An Introduction to 7 of the Most Popular Social Networks for Business
The Inbound Internet Marketing Blog HubSpot recently did a fine article on “An Introduction to 7 of the Most Popular Social Networks for Business”. They cover Facebook, Twitter, LinkedIn, Pinterest, YouTube, Quora and Google+ in a ‘getting to know’ and ‘what’s the superpower’ format like this:
Getting to Know Google+, The Search Optimizer
Google+ launched business pages in fall of 2011, at which point Google+ usage picked up as brands started creating their own pages and building their following. But since then, its been reported that usage has significantly decreased — eMarketer reported that users only spend an average of 3.3 minutes on Google+ in a single session, down from 5.1 minutes in November 2011. Yikes. Looks like it’s not incredibly active as a social network … so what’s the value? The value comes from its SEO support.
When you post your content to Google+, you’re making it more likely your company’s content will rank well in Google’s SERPs. That’s because, much to the dismay of many other social networks, Google is considering factors such as +1’s of content when deciding how high to rank a piece of content. Google also started to index and feature Google+ status updates, author names, and ‘Add to Circles’ buttons in search results, making your activity on Google+ even more important for a strong organic search presence.” Get the rest here: An Introduction to 7 of the Most Popular Social Networks for Business.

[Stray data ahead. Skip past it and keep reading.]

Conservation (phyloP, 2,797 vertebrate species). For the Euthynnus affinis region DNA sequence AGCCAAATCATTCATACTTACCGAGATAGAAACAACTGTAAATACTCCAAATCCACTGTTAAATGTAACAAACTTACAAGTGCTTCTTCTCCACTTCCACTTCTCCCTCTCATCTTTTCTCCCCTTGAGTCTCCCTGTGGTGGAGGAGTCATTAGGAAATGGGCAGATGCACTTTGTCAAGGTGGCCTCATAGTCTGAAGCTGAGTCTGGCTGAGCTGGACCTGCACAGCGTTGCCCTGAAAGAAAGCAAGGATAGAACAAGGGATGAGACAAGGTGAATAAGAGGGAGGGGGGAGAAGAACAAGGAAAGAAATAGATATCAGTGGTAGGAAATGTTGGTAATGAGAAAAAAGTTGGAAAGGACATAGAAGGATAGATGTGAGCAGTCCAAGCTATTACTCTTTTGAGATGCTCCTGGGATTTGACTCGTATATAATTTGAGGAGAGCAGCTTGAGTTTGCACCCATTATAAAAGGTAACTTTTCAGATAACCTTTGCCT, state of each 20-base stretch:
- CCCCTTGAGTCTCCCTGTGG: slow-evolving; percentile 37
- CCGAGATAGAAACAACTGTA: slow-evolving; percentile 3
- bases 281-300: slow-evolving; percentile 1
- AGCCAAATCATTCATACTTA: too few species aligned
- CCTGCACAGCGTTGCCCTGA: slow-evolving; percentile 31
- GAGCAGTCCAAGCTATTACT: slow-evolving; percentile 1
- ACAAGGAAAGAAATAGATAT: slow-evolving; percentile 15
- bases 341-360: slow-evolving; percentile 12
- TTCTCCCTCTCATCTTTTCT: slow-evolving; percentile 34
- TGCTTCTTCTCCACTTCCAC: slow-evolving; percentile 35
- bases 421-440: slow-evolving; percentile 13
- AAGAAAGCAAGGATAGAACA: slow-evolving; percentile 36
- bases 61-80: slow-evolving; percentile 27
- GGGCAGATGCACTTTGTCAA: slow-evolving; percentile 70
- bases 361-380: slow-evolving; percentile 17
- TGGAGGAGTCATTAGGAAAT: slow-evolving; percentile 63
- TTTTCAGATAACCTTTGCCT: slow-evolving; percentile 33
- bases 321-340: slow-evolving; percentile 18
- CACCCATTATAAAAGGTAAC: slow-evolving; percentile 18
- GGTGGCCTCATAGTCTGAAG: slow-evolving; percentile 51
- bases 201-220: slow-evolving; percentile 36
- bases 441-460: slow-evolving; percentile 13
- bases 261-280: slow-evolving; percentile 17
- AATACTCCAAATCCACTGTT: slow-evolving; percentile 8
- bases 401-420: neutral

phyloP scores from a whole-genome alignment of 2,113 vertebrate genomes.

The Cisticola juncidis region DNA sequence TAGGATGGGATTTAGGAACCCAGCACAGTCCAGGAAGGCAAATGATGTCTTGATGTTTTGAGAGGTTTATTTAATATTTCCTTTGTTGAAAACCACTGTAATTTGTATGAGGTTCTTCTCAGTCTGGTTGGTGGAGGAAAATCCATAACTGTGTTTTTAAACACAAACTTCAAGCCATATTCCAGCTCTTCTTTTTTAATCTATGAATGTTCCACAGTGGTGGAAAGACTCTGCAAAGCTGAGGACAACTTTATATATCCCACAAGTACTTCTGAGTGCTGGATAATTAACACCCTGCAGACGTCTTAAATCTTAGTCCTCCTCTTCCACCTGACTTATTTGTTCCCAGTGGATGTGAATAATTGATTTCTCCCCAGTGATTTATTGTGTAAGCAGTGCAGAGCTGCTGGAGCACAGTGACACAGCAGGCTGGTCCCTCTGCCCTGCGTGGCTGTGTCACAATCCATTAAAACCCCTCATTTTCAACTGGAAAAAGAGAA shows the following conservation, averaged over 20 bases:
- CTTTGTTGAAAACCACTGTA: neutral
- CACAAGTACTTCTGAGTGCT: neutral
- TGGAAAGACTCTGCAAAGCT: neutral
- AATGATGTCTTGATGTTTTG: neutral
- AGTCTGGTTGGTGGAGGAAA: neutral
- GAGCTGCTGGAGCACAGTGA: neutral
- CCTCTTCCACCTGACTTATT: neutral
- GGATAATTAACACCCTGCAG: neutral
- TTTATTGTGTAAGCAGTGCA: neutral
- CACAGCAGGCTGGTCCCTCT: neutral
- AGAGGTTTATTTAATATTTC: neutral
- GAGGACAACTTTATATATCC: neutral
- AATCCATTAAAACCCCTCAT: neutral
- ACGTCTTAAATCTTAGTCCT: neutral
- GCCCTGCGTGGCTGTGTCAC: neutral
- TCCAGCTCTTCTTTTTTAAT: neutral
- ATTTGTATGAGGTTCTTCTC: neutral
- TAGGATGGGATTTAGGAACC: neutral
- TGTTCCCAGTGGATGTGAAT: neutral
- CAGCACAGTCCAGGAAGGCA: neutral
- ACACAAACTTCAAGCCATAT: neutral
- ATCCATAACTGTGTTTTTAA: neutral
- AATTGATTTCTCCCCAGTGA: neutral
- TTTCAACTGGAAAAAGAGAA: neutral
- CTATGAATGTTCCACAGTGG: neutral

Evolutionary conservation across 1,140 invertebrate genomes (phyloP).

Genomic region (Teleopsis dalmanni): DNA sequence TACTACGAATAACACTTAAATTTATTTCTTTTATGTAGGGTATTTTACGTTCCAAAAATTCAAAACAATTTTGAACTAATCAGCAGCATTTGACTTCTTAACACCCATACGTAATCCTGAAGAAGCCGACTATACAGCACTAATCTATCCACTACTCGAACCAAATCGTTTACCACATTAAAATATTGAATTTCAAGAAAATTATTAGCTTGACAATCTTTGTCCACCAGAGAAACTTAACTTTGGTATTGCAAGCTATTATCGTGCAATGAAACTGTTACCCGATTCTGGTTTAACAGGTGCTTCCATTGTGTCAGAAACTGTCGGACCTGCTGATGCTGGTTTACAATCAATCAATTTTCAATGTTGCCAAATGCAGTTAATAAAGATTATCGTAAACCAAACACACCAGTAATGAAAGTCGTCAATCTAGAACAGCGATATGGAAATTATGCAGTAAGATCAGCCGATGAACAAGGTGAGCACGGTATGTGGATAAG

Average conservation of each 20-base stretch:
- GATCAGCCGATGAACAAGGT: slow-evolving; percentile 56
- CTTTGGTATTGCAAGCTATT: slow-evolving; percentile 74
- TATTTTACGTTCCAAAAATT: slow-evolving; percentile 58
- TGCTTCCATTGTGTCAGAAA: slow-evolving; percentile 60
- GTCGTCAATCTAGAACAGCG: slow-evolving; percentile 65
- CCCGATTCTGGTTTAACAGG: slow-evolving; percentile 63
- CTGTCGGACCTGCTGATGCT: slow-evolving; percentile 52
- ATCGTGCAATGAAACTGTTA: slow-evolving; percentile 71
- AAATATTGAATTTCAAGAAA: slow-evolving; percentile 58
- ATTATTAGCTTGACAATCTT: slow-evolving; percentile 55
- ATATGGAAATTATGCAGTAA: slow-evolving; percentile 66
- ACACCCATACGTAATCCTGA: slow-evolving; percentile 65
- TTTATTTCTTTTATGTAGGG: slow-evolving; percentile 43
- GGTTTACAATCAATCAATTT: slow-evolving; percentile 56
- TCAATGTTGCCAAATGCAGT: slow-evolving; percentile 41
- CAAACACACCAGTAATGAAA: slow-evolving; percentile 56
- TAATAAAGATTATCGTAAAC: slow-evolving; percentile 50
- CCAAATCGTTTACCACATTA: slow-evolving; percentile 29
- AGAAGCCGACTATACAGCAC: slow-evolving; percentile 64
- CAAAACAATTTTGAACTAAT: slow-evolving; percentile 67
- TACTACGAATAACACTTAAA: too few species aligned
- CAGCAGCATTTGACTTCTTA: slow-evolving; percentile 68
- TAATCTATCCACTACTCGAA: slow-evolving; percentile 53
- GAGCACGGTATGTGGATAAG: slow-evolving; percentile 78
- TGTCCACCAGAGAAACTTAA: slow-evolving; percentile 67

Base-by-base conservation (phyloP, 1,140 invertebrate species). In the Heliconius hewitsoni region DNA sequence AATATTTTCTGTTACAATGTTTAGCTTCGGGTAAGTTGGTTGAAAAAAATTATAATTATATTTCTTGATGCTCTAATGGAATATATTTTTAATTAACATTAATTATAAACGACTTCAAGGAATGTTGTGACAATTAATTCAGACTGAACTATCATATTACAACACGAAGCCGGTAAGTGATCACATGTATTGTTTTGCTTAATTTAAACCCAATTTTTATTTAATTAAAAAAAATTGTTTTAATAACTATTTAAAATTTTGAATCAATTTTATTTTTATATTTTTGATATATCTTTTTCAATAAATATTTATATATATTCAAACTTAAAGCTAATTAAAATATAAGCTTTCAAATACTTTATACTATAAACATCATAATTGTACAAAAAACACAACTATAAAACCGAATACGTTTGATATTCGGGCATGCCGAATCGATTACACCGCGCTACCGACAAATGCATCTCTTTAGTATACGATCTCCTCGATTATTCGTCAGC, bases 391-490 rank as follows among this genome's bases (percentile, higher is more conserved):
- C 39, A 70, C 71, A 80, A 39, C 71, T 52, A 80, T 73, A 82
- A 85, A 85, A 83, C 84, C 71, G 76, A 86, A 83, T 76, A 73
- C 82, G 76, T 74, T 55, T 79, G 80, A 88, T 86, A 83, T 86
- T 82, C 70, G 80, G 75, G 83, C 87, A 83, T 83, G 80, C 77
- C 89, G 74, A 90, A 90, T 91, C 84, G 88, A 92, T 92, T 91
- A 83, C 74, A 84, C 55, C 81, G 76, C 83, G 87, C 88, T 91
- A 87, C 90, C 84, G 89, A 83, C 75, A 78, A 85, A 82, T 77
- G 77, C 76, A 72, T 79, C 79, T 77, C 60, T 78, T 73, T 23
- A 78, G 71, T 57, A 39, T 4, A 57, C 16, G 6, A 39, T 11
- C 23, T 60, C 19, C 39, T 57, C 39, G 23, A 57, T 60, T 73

When the history of the e1evation is written this will go down as the month when I finally became a fan of Google+. Those of you who follow this blog know that I am an unabashed Google fan boy — I feel more strongly about Google and the way their technologies and products empower me than I ever did about Apple during the 15 years I bled six colors and the three years I worked there. Please believe me when I say that’s a mighty strong statement.
You would think then that a guy like me would have been pretty excited about the launch of Google+. Unfortunately, that was not the case. Clients and students alike note that I have struggled with this new social network. Most of my difficulty comes from the lack of a read/write API for Google+ and while Google claims this is a feature of Google+ I believe it’s a bug. That having been said, new tools are slowly appearing that make Google+ easier to use. When you consider Google+’s ‘superpower’ I believe it’s time for those who have been hanging back to make the move to Google+. I encourage you to follow me on this journey as I’ll be sharing tools and tactics I learned along the way as I incorporate Google+ as a major player in the ‘e1evation workflow’. Questions? Feedback? Comment, call or ‘connect’ so we can talk about how this applies to you and your organization…